T42D: St George’s Day

Photo by Carlos Cram on Unsplash

This week Rodders thinks about St George …

Ed.

.

The 23rd April has come and gone. The BBC News has been dominated by the coronavirus story and nothing was really mentioned that it was St George’s Day.

Although the flag of St George is widely supported at sporting events, with some spectators dressing up in knightly apparel, come April 23 there is not a great fuss here in England; unlike Ireland that have a public holiday on St Patrick’s Day. This year of course is different as pubs staying open, street parties and parades are all banned.

But who was St George?

Despite being adopted as the patron saint of England, St George wasn’t actually English, and most likely never stepped foot in the country.

Born around AD 280, in what is now known as Cappadocia, Turkey, St George was a Christian martyr and became a soldier in the Roman army, later progressing to the role of a personal guard for the Emperor Diocletian.

The emperor was one of the leaders of the Great Persecution of Christians, where churches were destroyed, scriptures were burnt and followers of the faith were prohibited from joining the army and assembling for worship.

But his personal guard, St George, protested against the persecution and remained dedicated to his Christian faith, consequently facing imprisonment and torture, for seven years. He was later beheaded in Palestine on April 23, AD 303.

It wasn’t until 11th Century that any mention of the famous dragon appears though, and was expanded upon in the Golden Legend, a 13th Century text that sought to compile traditional lore about various important saints, ordered according to their feast days.

St George officially became the patron saint of England around 1350, after King Edward III established the Order of the Garter in his name.

From the 14th Century, St George was regarded as a special protector of the English. Following England’s victory at Agincourt in 1415, Shakespeare made sure St George was never forgotten, concluding the Henry V, Act III, speech with ‘Cry God for Harry, England and St George’.

St George is also the patron saint of other countries and each nation has their own way of honouring the day.

I have always liked the story of an Englishman, a Scot and an Irishman, who were having a drink at the bar. The Englishman said, “Do you know, my son was born on St George’s Day and I named him George”. “That’s interesting,” said the Scot, “my son was born on St Andrew’s Day and I named him Andrew”. The Irishman said, “Well isn’t that a coincidence, for the same thing happened to me as I said to my son, Pancake!”

But seriously, the idea of having a hero who comes to our rescue is a common theme in novels, television drama, plays and films. The probable myth of St George slaying a dragon to rescue a princess is the stuff of legends. And yet I’m sure we all would like to think that there would be someone who would act as a hero and rescue us if we were in danger.

Heroes come in different disguises. Captain Tom Moore is now regarded as a hero. The 99 year old has raised over £30 million for the NHS, by the public supporting him walking 100 laps of his garden, before his 100th birthday.

We read in the Old Testament in the book of Zephaniah chapter 3 and verse 17, ‘The Lord your God is with you. He is a hero who saves you. He happily rejoices over you, renews you with his love, and celebrates over you with shouts of joy’.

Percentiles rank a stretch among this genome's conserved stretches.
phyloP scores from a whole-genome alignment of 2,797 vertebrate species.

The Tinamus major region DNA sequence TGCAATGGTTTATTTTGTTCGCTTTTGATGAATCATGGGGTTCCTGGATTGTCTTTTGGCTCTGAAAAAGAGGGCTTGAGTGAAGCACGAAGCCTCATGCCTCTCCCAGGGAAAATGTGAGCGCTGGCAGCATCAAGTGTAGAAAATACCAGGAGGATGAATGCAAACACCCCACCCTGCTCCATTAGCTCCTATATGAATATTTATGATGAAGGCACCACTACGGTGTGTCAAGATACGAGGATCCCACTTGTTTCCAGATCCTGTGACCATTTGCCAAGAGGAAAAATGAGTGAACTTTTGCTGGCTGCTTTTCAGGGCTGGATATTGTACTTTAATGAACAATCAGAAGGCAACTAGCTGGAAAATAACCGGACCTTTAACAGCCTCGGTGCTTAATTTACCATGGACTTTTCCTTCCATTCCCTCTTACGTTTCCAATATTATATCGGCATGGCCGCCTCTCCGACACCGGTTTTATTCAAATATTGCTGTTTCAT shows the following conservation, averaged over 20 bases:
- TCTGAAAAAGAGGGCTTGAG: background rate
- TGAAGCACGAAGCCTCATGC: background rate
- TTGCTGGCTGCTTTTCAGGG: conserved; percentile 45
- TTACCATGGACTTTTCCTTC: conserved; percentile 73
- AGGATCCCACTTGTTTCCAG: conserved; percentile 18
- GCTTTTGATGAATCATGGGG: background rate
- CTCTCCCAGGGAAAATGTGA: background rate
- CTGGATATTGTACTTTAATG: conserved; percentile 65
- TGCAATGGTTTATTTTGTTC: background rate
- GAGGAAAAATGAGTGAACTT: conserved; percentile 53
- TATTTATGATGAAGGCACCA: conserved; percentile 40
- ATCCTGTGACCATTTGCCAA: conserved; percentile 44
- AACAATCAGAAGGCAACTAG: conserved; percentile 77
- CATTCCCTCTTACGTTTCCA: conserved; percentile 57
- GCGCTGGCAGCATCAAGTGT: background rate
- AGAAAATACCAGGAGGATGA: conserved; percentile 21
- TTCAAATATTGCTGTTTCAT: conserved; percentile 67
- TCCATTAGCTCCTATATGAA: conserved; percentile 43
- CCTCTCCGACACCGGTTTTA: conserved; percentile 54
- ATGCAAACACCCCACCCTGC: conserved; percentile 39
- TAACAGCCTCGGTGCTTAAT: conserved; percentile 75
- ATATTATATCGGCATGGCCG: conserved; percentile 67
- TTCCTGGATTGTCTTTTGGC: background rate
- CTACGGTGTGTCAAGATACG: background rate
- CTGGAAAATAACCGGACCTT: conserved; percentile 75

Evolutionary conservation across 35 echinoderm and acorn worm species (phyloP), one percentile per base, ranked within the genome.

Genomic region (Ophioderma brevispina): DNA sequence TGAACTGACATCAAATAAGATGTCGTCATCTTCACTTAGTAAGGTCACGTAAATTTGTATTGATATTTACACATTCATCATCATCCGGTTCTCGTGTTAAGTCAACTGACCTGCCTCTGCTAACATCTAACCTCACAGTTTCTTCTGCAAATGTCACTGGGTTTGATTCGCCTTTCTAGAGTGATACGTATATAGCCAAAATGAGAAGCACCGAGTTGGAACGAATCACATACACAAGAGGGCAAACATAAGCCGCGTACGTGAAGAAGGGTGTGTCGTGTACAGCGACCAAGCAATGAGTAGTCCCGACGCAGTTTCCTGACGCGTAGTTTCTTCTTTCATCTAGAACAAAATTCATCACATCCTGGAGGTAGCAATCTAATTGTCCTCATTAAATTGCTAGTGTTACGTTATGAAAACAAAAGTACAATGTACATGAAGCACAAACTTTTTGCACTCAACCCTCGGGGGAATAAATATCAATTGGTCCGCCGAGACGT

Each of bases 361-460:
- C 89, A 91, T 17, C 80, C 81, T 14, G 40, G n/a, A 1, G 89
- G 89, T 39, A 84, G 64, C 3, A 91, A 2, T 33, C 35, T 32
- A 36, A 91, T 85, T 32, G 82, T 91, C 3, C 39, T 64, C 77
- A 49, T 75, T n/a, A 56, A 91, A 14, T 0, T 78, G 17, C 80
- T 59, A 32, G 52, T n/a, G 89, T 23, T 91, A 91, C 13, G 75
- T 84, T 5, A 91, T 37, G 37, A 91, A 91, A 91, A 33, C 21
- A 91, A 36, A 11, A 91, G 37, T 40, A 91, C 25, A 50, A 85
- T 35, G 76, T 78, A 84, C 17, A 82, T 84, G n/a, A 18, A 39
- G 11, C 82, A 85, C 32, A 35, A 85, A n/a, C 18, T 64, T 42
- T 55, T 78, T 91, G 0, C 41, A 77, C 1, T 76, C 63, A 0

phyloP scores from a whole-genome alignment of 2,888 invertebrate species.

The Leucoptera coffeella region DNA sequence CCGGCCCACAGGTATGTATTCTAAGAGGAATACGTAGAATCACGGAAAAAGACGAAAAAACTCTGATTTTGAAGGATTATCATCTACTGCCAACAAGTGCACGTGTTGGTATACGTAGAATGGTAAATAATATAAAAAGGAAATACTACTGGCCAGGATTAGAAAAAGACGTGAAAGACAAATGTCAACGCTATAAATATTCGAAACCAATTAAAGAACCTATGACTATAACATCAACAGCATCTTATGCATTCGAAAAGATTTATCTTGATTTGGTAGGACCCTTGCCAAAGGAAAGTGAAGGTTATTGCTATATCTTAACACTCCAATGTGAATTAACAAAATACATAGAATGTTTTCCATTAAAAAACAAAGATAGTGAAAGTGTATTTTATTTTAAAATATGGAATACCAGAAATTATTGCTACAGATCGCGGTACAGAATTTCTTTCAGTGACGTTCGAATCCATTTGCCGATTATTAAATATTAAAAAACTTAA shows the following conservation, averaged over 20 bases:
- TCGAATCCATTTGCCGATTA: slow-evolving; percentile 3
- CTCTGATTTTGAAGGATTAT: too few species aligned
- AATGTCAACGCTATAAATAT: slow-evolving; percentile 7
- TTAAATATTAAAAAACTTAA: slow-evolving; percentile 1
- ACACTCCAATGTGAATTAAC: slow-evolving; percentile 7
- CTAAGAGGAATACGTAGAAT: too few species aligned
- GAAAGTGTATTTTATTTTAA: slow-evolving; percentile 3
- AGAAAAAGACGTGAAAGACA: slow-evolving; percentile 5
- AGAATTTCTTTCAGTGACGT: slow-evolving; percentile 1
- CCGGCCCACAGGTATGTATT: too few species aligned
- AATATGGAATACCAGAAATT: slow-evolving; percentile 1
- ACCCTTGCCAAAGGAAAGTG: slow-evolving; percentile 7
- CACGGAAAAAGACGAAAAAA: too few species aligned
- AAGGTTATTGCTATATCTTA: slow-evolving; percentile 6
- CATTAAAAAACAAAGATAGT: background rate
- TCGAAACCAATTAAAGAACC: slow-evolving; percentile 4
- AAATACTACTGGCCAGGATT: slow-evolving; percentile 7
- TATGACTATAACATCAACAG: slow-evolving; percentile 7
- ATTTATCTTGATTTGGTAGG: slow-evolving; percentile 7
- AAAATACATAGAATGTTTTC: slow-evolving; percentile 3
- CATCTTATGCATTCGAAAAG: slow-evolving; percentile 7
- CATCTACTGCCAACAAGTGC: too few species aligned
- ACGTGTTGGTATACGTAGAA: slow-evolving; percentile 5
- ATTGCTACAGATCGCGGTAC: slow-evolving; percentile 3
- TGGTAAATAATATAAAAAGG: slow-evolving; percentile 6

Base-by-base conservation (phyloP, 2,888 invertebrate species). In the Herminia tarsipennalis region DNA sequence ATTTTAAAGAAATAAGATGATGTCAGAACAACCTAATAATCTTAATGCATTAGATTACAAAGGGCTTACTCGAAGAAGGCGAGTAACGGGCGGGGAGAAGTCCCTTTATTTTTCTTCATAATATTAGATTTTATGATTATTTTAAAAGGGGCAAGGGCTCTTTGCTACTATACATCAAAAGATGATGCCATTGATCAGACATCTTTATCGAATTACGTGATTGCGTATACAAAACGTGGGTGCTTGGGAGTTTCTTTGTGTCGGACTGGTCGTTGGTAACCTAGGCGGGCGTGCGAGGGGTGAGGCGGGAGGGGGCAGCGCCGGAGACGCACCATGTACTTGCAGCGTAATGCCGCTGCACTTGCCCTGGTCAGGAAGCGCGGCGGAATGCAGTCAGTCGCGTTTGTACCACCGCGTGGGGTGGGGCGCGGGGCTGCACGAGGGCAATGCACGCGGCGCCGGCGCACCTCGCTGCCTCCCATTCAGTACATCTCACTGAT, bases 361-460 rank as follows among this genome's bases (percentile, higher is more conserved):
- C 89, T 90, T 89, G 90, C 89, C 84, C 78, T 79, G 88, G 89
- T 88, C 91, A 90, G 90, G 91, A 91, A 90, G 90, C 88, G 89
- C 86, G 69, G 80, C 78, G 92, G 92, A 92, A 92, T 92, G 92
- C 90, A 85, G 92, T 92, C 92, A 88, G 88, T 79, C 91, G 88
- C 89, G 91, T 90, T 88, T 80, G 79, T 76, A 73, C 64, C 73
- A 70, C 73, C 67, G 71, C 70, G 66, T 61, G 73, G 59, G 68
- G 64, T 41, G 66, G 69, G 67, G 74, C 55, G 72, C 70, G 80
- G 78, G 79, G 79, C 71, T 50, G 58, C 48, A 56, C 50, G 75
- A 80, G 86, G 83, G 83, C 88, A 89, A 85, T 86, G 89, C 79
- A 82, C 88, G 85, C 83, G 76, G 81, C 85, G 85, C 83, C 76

And the good news is that there is a hero who came 2,000 years ago, whose name is Jesus. He came that we may have life in all its abundance not only just life on earth, but for all eternity.

He is the only way to God and his death and resurrection shows that God accepted His sacrifice for our sins and that there is life beyond the grave and that He has made a way for all to enter in, as we put our faith and trust in Him.

So the Thought for Today is (as the apostle Paul exhorted the Corinthians) ‘Now is the time of God’s favour, now is the day of salvation’. [2 Cor 6v2] and as the writer to the Hebrews says, “Today, if you will hear His voice, do not harden your hearts…” [Heb 3v8]

Don’t put it off because none of us knows what tomorrow may bring.

Rodders

--

--

--

strength for today; hope for tomorrow

Love podcasts or audiobooks? Learn on the go with our new app.

Recommended from Medium

The Three-Legged Crow

Shrines and a thatched gate, round bushes, trees, and blue sky above. Two banners showing circular, stylized images of a crow with 3 legs.

“Black bodies swingin’ in the Southern breeze… Strange fruit hangin’ from the poplar trees”

The Dominatrix

Minoan Crete, 4000 year old Sanskrit and the Δίσκος της Φαιστού

Meet Alexandre Dumas, Legendary Author of Swashbuckling French Literature

After the American Revolution, the colonists absorbed three varieties of Republicanism.

The First Convo— Class of ‘55

After the Second Schleswig War — A Denmark Only for Danes

Get the Medium app

A button that says 'Download on the App Store', and if clicked it will lead you to the iOS App store
A button that says 'Get it on, Google Play', and if clicked it will lead you to the Google Play store
MannaMañana

MannaMañana

strength for today; hope for tomorrow

More from Medium

Inputs First. Outputs Follow.

Verse 4 — Can’t We All Just Shut Up for One Day?

5 Simple Tips To Help You Overcome Self-Doubt

title-pick

How to Read EDI File Structure

EDI document segment division. Note: Based on standards Naming only varies segment division remains the same